Comment: Ponies (Score 1) 497

by kanoalani (#40746389) Attached to: Who Really Invented the Internet?
The Internet wasn't invented by the "Internet Protocol" (though the name is pretty catchy) let alone a lower-level transport protocol like Ethernet. If we honor Ethernet then we might as well honor the Telegraph and Ponies and Pigeons. The reality is that at a certain time people started actually wanting to interact in a massively distributed, asynchronous and autonomous way and they used whatever was handy. Nobody "invented" it.

Comment: Re:16 Megapixles (Score 1) 66

by kanoalani (#40746221) Attached to: Discovery Channel Telescope Snaps Inaugural Pictures
Correct, 38 megapixels, still peanuts in the world of gigapixel astronomy cameras (Pan-Starrs, HyperSuprime-Cam, etc) but the deep-depletion E2V CCD is in a different class than an SLR CMOS senor and a lot of interesting things could be done with it. Sometimes an instrument is so expansive it precludes risky science but something this size could be used for a lot of interesting things. Especially interesting is that it's a single chip. Most CCDs that size are mosaics but this one is a single massive chip, apparently the size of an entire wafer. that means they don't have to dither (take several pictures offset from each other) to fill in the gaps between the chips which means it can take full-frame images faster than a mosaic camera.

Comment: when you put it that way... (Score 1) 73

by kanoalani (#39800069) Attached to: World's Largest Digital Camera Project Passes Critical Milestone
Comparing a hypothetical science instrument to an old grade of consumer device is poor hype. A better comparison is the 1.4 billion pixel camera on Pan Starrs that has been on the sky for two years now or the 340 megapixel CFHT-Megacam that has been on the sky for over nine years. If LSST is delayed much longer, a 3.4 billion pixel astronomy camera will sound like 8 megapixels in an SLR does today: obsolete.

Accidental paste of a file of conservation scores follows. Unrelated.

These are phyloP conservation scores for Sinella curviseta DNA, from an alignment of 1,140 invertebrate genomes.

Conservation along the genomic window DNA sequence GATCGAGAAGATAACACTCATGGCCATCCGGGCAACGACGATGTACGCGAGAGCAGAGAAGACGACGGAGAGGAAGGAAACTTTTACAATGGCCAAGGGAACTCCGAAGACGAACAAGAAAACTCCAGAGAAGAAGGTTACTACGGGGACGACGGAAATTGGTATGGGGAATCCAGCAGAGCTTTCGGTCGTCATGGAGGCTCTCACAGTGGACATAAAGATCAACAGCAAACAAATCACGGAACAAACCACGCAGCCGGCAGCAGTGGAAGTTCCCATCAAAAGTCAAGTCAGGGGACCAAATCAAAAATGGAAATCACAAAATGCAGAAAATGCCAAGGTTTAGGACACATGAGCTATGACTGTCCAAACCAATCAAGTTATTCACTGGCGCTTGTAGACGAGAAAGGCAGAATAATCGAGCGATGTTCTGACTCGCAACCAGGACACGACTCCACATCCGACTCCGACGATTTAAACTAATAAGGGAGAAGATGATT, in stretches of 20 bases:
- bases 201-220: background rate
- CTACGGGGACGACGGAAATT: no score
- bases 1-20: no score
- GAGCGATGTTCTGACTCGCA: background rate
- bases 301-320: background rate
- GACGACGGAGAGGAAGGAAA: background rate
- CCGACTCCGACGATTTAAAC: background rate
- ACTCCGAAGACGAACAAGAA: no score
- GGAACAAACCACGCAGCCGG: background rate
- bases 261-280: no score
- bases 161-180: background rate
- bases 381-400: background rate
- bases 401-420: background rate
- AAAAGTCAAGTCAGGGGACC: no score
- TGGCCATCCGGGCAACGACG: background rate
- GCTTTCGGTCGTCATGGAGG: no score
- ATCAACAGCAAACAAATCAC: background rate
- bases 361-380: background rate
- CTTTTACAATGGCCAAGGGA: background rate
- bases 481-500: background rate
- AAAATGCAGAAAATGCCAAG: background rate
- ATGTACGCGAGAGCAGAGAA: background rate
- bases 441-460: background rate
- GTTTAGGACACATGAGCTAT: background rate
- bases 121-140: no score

Comment: good question (Score 1) 151

by kanoalani (#39737779) Attached to: Ask Slashdot: How To Share a SharePoint Site?
Essentially: how to use an open-source license for something created within a closed-source framework? Clearly it's possible and it happens often with code developed for a closed-source language (like IDL or Matlab for example) but Sharepoint is not really a programming language and I don't know if your creative work can be extracted in a way that it can be licensed separately. I think that's what other comments were getting at by suggesting that you create meta-code like a how-to. That's probably a good idea if Sharepoint does not let you extract your site as an unencumbered expression of your creative work. I think liability or potential for profitable derivative works are pretty much non-issues for something like this but a GPL is a good idea if you can get your work into a form that you have the right to license.

CCI Power 6/40: one board, a megabyte of cache, and an attitude...